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Worker Misclassification

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September 27, 2011 | Barbara Baksa

Worker Misclassification

In a flurry of acronyms, the DOL (Department of Labor) and the IRS (I'm sure you all know what this acronym stands for) signed an MOU (Memorandum of Understanding) to improve agency coordination to address worker misclassification. A number of states are also participating in the agreement.

DOL and IRS Sign MOU
The agreement provides that the DOL will share information with the IRS and the participating states to address workers classified as contractors that should really be treated as employees. Worker misclassification is a target of the IRS's current employment tax research study, which I've blogged about before ("IRS Auditing Stock Compensation," June 7, 2011). This MOU will give the IRS additional information to use in its audits.

At the same time, the IRS also announced a voluntary worker classification settlement program, further demonstrating their focus on this issue.

Misclassifying a worker that should be an employee as a consultant can result in a host of legal issues, from benefits that the individual should have been accorded (such as the right to medical benefits and vacation time), tax withholding considerations, overtime pay, and unemployment benefits, to name just a few.

This probably seems like a topic that doesn't impact stock plan administration that much. Worker classification is determined by HR and/or payroll; the stock plan administration group most likely just assumes their determination is correct and treats each individual's options and awards accordingly. And, I can't think of any reason why stock plan administration should question the classification made by HR/payroll; it's unlikely you have sufficient information to determine an individual's employment status.

But, while stock plan administration may not be involved in classifying workers as employees or consultants, you should be aware of the impact misclassification can have on stock compensation awarded to the individuals in question.

Tax Withholding on Options and Awards

Of course, the first issue that comes to mind is tax withholding. Individuals classified as consultants aren't subject to tax withholding.  If these individuals should have been treated as employees, however, then taxes should have been withheld on all of their compensation, including their NQSOs and stock awards.  Failure to withhold the appropriate taxes can result in penalties to the company up to the amount of the taxes that should have been withheld, as well as interest and administrative penalties.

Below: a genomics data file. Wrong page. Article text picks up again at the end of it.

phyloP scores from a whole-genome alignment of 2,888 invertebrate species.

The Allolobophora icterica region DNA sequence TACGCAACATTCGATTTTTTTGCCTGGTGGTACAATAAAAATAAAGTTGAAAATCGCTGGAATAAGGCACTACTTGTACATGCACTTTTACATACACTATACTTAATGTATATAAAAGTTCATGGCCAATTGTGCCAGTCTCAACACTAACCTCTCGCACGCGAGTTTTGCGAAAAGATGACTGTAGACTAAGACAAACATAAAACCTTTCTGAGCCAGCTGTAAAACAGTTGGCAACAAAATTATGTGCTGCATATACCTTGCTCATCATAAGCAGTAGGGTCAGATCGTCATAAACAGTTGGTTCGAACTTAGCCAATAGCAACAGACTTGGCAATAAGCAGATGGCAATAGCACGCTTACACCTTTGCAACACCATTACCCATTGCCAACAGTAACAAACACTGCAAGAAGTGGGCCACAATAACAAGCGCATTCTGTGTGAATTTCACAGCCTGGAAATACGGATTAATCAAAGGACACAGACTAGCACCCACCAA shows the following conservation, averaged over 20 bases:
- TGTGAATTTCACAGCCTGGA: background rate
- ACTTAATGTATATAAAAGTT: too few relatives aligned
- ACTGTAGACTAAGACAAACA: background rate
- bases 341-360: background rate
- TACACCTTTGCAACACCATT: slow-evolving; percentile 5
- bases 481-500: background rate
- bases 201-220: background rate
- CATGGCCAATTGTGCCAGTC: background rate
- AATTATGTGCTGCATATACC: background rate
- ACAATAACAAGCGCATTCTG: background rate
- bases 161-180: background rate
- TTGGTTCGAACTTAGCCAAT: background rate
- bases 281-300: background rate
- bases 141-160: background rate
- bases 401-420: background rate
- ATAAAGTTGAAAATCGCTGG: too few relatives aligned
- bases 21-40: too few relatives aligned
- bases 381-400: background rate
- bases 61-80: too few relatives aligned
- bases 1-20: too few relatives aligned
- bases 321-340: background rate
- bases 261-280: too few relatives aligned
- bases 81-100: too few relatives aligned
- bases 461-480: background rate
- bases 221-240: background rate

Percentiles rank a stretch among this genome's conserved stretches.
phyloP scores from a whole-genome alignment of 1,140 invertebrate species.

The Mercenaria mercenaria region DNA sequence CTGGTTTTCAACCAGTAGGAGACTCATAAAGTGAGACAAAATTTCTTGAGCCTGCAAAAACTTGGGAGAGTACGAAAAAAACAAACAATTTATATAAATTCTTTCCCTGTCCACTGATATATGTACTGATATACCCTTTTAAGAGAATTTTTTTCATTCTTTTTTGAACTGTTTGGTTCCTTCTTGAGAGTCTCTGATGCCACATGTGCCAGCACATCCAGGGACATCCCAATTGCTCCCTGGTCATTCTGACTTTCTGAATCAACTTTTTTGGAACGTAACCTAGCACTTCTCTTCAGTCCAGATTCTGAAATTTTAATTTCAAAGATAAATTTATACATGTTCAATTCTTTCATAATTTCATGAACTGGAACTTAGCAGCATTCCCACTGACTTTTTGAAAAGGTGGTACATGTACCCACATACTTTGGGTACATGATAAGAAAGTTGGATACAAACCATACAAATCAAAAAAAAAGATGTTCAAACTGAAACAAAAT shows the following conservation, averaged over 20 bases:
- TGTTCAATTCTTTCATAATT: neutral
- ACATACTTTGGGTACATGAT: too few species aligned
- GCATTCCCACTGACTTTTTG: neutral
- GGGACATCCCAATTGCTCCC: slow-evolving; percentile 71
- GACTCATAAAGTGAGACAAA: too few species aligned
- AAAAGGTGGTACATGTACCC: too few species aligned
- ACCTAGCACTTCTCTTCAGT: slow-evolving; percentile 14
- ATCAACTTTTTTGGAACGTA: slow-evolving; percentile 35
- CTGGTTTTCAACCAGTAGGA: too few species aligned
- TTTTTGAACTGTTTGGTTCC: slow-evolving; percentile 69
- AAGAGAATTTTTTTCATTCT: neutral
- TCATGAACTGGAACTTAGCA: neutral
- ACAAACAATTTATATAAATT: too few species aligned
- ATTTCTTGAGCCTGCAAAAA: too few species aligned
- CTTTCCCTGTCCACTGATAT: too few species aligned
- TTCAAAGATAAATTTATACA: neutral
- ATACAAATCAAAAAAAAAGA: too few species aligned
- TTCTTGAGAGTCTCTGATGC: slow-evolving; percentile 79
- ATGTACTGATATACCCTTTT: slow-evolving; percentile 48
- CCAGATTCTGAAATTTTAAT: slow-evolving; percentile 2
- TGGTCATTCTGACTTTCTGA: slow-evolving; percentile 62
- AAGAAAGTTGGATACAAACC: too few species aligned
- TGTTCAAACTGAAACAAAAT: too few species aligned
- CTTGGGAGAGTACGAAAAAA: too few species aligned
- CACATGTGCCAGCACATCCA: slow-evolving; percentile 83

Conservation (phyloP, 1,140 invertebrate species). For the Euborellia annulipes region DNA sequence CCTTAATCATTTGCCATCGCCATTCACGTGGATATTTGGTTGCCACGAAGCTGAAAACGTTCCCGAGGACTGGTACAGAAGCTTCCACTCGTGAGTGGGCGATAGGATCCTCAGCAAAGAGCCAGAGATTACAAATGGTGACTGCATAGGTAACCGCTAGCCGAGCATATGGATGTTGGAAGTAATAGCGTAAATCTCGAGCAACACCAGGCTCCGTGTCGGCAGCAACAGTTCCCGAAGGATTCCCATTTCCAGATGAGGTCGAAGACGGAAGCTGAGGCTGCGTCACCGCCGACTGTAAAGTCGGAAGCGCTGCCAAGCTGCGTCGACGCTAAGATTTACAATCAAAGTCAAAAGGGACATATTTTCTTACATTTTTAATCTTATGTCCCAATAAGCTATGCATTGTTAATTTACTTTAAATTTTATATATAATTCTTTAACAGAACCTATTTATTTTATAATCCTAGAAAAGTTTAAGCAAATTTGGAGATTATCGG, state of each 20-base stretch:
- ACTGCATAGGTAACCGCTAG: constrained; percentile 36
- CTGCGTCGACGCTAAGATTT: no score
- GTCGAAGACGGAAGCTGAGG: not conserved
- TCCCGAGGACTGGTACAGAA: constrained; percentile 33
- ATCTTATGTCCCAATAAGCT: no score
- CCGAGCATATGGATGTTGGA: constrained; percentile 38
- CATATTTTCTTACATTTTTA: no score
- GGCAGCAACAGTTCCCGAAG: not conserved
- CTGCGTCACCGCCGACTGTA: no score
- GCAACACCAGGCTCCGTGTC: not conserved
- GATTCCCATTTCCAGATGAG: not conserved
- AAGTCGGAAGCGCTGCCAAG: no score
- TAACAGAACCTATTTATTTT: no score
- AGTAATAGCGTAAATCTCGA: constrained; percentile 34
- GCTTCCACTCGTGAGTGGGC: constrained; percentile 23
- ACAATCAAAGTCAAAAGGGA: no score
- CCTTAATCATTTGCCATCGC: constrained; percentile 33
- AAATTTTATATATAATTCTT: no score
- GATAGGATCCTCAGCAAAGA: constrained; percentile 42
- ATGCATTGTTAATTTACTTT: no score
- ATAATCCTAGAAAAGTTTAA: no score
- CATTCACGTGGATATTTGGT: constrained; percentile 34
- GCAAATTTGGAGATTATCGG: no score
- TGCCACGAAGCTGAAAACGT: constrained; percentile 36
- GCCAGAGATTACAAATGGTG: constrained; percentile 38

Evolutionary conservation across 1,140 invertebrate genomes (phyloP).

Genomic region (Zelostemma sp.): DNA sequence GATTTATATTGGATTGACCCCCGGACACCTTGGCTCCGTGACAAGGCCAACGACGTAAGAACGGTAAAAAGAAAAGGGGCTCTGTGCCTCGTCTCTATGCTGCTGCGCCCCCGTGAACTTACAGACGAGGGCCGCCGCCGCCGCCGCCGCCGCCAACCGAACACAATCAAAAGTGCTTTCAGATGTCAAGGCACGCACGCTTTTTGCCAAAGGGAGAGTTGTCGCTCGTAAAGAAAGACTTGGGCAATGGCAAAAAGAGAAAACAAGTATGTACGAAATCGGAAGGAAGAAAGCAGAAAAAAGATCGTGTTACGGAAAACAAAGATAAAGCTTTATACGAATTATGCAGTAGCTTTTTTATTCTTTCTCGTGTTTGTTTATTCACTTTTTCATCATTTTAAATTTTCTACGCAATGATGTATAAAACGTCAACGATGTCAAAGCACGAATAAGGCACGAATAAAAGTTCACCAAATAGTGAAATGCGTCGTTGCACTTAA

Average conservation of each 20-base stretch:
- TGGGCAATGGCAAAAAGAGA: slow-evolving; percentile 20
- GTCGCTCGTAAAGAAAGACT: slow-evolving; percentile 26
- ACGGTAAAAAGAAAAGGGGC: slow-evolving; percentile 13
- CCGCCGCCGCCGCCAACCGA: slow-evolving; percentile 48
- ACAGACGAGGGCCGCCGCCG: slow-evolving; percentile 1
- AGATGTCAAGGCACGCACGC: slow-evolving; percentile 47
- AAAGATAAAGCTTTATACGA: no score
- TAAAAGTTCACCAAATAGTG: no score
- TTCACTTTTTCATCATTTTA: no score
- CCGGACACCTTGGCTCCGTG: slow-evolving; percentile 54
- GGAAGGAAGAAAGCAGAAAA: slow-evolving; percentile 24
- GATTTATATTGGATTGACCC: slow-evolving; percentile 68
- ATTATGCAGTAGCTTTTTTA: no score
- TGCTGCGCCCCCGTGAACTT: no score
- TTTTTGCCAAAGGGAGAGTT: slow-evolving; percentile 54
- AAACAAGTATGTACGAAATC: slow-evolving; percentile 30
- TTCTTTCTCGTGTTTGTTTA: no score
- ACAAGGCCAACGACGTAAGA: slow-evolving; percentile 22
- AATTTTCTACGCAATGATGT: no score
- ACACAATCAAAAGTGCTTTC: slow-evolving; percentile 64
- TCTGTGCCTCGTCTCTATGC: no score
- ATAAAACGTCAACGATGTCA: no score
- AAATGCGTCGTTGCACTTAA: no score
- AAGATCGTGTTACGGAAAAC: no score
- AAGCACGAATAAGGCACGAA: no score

In addition, the company should have made matching FICA payments on all of the individual's compensation, also including NQSOs and stock awards.  This is even more of a mess because consultants don't pay FICA, they pay self-employment tax, which is equal to both the individual and company portion of FICA.  The misclassified workers will have overpaid their taxes because, as employees, they would only have been responsible for the employee portion of FICA.


The company's Section 423 ESPP is a significant concern.  By law, substantially all employees of the company have to be allowed to participate in the ESPP, but, of course, also by law, consultants aren't permitted to participate.  Where consultants should have been treated as a employees, however, it is likely that they should have been permitted to participate in the ESPP.  Where an individual that should have been allowed to participate is excluded from the ESPP, the entire offering(s) that the individual should have been allowed to participate in can be disqualified.  A mistake here could impact not just the misclassified individual but all other employees participating in the ESPP.  When assessing your company's risk with regards to worker misclassification, this is an important consideration. 

Thanks to McGuireWoods for the alert that gave me the idea for this blog entry.

Conference Hotel Almost Sold Out
The 19th Annual NASPP Conference is quickly approaching and the Conference hotel is nearly sold out. The Conference will be held from November 1-4 in San Francisco. The last Conference in San Francisco sold out a month in advance--and that was without the reality of Dodd-Frank and mandatory Say-on-Pay hanging over our heads. With Conference registrations going strong--on track to reach nearly 2,000 attendees--this year's event promises to be just as exciting; register today to ensure you don't miss out.

NASPP "To Do" List
We have so much going on here at the NASPP that it can be hard to keep track of it all, so I keep an ongoing "to do" list for you here in my blog. 

- Barbara

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